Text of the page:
state of Iowa), but he lived for several years in his father's hometown in Toronto Township, Ontario, Canada, before the family returned to the Midwest and settled in the Kansas Territory. American Horse (Wasechun-Tashunka) American Horse, Wasechun-Tashunka, literally translated "White Man's Horse" (), was a member of the Oglala Sioux grupobittia.coman Horse was the son of Sitting Bear and Walks With Her.

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He and wife Fanny Hard Woman had three children. The Life of Buffalo Bill: Or, the Life and Adventures of William F. Cody, as Told by Himself by William F. Cody is pretty much what I thought it would be.

Above all was Buffalo Bill a showman and this autobiography is tailored for an audience thirsting for the adventures of the now obsolete Wild West/5.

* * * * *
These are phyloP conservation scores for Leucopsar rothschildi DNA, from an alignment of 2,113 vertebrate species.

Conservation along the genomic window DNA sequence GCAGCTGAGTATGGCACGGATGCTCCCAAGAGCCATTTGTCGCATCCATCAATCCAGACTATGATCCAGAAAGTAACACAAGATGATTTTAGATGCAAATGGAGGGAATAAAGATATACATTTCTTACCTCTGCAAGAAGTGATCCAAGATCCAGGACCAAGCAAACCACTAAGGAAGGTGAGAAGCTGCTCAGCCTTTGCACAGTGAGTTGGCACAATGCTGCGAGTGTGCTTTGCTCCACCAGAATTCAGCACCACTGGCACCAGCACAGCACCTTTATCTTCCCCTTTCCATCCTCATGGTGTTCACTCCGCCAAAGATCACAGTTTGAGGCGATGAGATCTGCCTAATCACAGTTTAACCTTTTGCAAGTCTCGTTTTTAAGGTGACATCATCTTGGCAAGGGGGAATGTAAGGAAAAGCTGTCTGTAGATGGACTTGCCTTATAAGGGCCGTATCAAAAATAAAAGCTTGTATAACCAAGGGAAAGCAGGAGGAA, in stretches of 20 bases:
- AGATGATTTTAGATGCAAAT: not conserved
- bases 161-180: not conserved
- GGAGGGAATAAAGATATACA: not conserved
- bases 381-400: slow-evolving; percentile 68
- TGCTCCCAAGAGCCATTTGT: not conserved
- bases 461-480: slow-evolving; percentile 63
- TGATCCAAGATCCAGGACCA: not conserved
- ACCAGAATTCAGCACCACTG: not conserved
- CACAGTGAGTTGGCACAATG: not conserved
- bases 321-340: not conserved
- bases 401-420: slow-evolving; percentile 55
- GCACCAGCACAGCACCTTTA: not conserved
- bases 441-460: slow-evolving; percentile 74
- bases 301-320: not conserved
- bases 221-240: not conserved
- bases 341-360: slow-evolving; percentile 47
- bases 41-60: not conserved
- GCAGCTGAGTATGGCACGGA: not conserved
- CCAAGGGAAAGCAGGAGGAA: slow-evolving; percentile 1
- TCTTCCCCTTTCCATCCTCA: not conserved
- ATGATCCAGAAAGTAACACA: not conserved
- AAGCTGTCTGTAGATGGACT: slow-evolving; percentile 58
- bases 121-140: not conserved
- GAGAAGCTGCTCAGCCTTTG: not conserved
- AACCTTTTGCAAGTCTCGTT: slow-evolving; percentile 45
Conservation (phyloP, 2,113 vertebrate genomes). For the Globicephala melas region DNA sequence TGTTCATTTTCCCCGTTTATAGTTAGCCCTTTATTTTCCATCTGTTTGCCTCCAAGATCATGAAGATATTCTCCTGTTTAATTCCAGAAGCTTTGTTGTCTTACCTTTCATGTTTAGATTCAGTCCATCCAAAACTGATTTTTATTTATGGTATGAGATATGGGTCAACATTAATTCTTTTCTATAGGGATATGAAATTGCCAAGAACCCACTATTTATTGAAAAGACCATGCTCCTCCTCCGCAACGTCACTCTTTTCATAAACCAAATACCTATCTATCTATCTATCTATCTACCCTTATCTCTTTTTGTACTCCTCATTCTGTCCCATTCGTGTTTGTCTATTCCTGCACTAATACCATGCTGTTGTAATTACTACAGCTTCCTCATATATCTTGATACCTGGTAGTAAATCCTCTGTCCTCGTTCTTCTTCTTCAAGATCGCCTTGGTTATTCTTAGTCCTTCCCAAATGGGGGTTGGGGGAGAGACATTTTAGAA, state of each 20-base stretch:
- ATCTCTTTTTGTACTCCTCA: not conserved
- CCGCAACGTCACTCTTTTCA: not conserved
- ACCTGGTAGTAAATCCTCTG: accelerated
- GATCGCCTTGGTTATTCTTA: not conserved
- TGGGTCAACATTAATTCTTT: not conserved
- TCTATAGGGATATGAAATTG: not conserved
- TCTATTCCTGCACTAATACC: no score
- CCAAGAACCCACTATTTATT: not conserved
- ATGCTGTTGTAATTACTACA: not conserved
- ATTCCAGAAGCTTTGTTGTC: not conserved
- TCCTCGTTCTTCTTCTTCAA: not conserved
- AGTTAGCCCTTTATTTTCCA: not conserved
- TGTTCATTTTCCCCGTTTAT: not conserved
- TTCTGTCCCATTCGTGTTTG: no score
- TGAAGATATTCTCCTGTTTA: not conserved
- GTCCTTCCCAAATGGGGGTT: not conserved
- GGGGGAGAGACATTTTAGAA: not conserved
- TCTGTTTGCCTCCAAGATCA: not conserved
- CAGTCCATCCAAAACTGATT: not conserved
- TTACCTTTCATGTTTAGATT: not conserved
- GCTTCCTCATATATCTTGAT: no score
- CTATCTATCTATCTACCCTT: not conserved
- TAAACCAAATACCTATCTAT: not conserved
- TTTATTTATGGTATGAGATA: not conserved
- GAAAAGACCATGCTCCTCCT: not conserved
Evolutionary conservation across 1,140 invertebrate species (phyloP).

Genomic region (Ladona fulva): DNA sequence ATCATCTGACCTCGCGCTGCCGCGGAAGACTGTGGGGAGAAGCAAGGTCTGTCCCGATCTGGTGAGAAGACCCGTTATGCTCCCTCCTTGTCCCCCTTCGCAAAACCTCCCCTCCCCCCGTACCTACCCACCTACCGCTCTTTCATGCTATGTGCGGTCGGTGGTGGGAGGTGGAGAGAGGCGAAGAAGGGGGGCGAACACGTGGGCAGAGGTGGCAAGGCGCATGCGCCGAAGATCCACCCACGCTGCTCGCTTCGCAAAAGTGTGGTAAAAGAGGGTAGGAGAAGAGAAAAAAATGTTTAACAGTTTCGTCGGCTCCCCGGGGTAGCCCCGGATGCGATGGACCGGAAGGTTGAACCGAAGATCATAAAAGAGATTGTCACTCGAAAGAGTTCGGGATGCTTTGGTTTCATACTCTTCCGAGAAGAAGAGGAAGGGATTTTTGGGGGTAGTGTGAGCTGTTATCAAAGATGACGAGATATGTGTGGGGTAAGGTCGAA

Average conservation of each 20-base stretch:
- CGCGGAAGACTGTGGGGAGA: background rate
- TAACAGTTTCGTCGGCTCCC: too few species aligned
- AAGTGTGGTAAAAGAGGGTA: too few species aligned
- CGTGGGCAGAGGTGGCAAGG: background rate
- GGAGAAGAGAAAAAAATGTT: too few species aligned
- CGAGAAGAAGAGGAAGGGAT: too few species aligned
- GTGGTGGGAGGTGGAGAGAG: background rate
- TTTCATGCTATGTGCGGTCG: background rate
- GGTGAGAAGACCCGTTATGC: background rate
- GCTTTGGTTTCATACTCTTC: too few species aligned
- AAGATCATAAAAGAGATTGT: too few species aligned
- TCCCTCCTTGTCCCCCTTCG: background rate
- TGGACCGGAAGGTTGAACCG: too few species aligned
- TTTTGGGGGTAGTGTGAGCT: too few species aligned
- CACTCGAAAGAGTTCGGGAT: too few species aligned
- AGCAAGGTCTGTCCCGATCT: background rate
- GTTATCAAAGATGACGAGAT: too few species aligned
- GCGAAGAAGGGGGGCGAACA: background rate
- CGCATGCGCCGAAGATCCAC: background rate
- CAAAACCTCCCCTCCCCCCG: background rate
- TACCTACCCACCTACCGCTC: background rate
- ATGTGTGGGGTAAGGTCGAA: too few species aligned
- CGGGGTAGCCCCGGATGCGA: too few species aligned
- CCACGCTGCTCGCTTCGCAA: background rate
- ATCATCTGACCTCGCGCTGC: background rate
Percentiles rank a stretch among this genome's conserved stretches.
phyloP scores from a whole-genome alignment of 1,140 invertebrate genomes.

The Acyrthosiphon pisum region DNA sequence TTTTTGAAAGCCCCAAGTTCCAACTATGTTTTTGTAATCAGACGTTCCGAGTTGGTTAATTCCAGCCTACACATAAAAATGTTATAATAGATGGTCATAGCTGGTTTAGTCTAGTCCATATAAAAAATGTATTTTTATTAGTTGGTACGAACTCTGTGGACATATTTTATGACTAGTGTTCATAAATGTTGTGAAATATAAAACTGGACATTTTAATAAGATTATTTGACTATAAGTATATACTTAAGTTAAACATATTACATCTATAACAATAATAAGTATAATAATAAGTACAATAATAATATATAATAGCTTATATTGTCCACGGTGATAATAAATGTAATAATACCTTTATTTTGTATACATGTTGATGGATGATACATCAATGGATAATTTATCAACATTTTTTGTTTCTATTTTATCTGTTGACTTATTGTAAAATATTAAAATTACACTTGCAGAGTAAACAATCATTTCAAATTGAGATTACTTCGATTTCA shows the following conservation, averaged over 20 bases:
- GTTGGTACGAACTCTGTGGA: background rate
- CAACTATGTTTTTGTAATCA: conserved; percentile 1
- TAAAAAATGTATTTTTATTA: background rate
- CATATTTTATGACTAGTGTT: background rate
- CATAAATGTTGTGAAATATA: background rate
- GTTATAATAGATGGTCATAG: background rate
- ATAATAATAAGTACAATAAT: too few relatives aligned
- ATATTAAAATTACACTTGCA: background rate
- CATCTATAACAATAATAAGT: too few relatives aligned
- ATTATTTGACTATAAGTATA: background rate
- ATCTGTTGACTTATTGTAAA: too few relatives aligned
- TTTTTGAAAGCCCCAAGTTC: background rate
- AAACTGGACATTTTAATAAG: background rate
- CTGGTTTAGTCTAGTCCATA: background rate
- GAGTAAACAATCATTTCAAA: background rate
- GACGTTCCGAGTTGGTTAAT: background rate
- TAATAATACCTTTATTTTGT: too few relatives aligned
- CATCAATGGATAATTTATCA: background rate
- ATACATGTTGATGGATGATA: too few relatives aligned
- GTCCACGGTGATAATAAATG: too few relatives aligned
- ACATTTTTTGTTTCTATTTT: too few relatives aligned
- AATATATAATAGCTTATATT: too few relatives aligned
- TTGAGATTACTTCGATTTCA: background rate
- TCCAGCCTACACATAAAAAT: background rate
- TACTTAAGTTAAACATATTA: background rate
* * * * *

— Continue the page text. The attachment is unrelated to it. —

The life of the hunter buffalo bill

The Life of Hon. William F. Cody, Known as Buffalo Bill, the Famous Hunter, Scout and Guide. an Autobiography [Buffalo Bill] on *FREE* shipping on qualifying offers. Unlike some other reproductions of classic texts (1) We have not used OCR(Optical Character Recognition)/5(75).

The life and adventures of Hon. William F. Cody—Buffalo Bill—as told by himself, make up a narrative which reads more like romance than reality, and which in many respects will prove a valuable contribution to the records of our Western frontier history. Being Buffalo Bill: Man, Myth & Media Buffalo Bill in costume with rifle, “Lucretia Borgia” RC Intro.

About Buffalo Bill, one historian wrote, “The life of this hero and showman embodies the desire for history to become myth and myth to become history.”.